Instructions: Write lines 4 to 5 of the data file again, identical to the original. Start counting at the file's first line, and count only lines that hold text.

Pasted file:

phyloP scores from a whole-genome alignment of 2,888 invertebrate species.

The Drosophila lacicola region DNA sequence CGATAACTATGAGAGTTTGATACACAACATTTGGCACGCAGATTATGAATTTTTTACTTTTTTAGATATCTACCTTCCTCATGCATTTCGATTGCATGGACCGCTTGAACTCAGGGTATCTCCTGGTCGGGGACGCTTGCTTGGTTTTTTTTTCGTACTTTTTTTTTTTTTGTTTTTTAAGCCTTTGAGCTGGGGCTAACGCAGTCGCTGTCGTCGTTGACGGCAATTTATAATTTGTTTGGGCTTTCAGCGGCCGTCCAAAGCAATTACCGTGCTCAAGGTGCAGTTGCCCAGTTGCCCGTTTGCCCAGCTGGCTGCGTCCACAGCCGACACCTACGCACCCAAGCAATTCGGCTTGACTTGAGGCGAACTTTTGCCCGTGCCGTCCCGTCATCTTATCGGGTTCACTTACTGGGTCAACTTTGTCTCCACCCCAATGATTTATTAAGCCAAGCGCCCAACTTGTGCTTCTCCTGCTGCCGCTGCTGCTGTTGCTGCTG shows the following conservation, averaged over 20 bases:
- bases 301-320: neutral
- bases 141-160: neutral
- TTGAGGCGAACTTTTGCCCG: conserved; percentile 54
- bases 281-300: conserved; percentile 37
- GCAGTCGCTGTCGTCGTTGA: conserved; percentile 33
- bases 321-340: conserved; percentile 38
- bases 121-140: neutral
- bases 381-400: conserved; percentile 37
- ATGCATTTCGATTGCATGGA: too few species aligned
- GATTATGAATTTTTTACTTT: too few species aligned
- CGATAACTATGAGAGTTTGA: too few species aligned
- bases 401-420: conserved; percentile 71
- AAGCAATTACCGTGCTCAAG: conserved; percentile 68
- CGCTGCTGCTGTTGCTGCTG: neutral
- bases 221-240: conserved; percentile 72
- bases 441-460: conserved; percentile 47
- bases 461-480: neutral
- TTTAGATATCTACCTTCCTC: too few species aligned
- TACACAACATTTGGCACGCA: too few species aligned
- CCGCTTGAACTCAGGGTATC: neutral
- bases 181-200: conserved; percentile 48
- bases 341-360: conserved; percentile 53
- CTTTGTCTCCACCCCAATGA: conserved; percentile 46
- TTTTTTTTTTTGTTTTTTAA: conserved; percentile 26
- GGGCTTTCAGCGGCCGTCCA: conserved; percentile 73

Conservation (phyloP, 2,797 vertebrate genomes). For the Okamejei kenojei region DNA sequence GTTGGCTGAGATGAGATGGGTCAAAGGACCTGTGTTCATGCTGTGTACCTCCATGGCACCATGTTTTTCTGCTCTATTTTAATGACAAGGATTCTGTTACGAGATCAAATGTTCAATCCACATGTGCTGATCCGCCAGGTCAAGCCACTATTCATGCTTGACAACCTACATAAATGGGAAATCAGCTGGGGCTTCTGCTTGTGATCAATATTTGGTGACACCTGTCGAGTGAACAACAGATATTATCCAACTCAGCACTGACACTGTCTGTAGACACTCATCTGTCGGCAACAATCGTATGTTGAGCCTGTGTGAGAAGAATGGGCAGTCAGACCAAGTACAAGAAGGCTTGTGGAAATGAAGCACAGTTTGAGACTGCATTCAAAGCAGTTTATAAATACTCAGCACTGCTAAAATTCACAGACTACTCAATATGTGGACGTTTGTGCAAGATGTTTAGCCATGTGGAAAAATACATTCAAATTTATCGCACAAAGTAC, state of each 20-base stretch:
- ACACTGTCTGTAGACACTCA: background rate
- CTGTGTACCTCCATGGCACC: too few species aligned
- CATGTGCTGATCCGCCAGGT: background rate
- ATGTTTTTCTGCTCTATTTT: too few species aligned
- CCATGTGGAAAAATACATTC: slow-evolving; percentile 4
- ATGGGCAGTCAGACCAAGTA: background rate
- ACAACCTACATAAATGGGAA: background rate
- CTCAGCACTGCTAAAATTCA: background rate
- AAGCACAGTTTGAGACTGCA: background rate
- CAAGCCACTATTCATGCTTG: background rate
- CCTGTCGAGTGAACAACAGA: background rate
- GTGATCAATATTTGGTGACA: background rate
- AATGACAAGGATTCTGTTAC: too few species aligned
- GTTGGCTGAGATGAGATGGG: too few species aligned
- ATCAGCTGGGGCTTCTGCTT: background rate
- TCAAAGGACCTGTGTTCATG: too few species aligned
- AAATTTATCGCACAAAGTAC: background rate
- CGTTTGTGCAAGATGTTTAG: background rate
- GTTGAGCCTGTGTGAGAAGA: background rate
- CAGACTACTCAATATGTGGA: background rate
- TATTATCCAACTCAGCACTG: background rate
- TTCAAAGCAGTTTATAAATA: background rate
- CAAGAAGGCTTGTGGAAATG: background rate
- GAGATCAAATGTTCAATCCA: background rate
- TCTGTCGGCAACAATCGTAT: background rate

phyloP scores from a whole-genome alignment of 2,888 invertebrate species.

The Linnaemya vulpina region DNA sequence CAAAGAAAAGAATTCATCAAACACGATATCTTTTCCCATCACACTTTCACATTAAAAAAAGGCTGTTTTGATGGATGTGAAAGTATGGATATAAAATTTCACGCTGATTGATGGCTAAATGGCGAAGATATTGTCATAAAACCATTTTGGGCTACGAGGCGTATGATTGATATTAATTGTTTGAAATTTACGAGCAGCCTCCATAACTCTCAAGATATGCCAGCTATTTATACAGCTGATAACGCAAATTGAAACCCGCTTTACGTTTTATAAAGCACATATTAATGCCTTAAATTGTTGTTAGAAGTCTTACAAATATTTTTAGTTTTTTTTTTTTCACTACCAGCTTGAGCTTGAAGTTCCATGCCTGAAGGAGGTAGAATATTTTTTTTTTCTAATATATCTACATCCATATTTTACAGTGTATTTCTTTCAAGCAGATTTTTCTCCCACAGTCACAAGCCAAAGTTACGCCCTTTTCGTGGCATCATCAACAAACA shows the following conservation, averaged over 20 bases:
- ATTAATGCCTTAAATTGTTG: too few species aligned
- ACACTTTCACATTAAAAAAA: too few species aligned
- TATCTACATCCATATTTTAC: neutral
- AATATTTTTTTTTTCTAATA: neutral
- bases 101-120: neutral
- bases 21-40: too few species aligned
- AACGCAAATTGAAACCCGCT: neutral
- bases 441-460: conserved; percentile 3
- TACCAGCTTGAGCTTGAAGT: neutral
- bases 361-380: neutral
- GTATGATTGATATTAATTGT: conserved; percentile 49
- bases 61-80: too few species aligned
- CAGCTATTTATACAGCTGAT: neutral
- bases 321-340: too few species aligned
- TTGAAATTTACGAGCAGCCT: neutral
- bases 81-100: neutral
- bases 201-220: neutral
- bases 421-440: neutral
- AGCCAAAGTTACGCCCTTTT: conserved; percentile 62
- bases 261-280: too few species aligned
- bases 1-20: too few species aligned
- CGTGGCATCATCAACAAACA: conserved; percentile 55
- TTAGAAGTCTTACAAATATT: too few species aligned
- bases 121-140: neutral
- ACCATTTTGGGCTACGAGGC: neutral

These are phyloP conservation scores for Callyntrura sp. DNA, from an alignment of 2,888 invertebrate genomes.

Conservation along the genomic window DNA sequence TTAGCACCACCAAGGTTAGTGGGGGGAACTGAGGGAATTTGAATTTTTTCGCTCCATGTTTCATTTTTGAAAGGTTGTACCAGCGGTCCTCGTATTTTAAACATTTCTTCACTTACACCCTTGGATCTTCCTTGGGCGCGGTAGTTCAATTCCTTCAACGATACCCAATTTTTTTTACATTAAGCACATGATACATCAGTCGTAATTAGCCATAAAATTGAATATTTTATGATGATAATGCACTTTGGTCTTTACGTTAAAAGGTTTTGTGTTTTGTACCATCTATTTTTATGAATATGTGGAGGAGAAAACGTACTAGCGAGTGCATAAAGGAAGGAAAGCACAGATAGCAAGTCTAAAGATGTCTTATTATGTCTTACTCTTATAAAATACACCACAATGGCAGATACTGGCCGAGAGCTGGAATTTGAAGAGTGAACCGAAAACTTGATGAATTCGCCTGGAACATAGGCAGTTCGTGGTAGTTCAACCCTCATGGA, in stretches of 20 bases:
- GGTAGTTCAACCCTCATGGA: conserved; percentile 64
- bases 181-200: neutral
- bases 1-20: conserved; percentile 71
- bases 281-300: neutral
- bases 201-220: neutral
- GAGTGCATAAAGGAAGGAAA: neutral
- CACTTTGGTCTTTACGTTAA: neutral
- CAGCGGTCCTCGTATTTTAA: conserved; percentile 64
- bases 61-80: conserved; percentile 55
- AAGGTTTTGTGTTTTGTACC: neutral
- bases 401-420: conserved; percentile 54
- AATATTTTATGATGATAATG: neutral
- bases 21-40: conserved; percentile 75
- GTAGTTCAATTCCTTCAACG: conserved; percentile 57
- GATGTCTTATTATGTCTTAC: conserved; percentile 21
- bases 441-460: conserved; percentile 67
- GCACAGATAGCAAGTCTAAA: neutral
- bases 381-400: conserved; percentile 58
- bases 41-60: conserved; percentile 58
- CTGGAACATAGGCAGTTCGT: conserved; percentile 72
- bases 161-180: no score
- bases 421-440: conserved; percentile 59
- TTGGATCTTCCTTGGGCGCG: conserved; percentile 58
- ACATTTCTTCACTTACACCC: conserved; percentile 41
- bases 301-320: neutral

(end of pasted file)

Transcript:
- bases 141-160: neutral
- TTGAGGCGAACTTTTGCCCG: conserved; percentile 54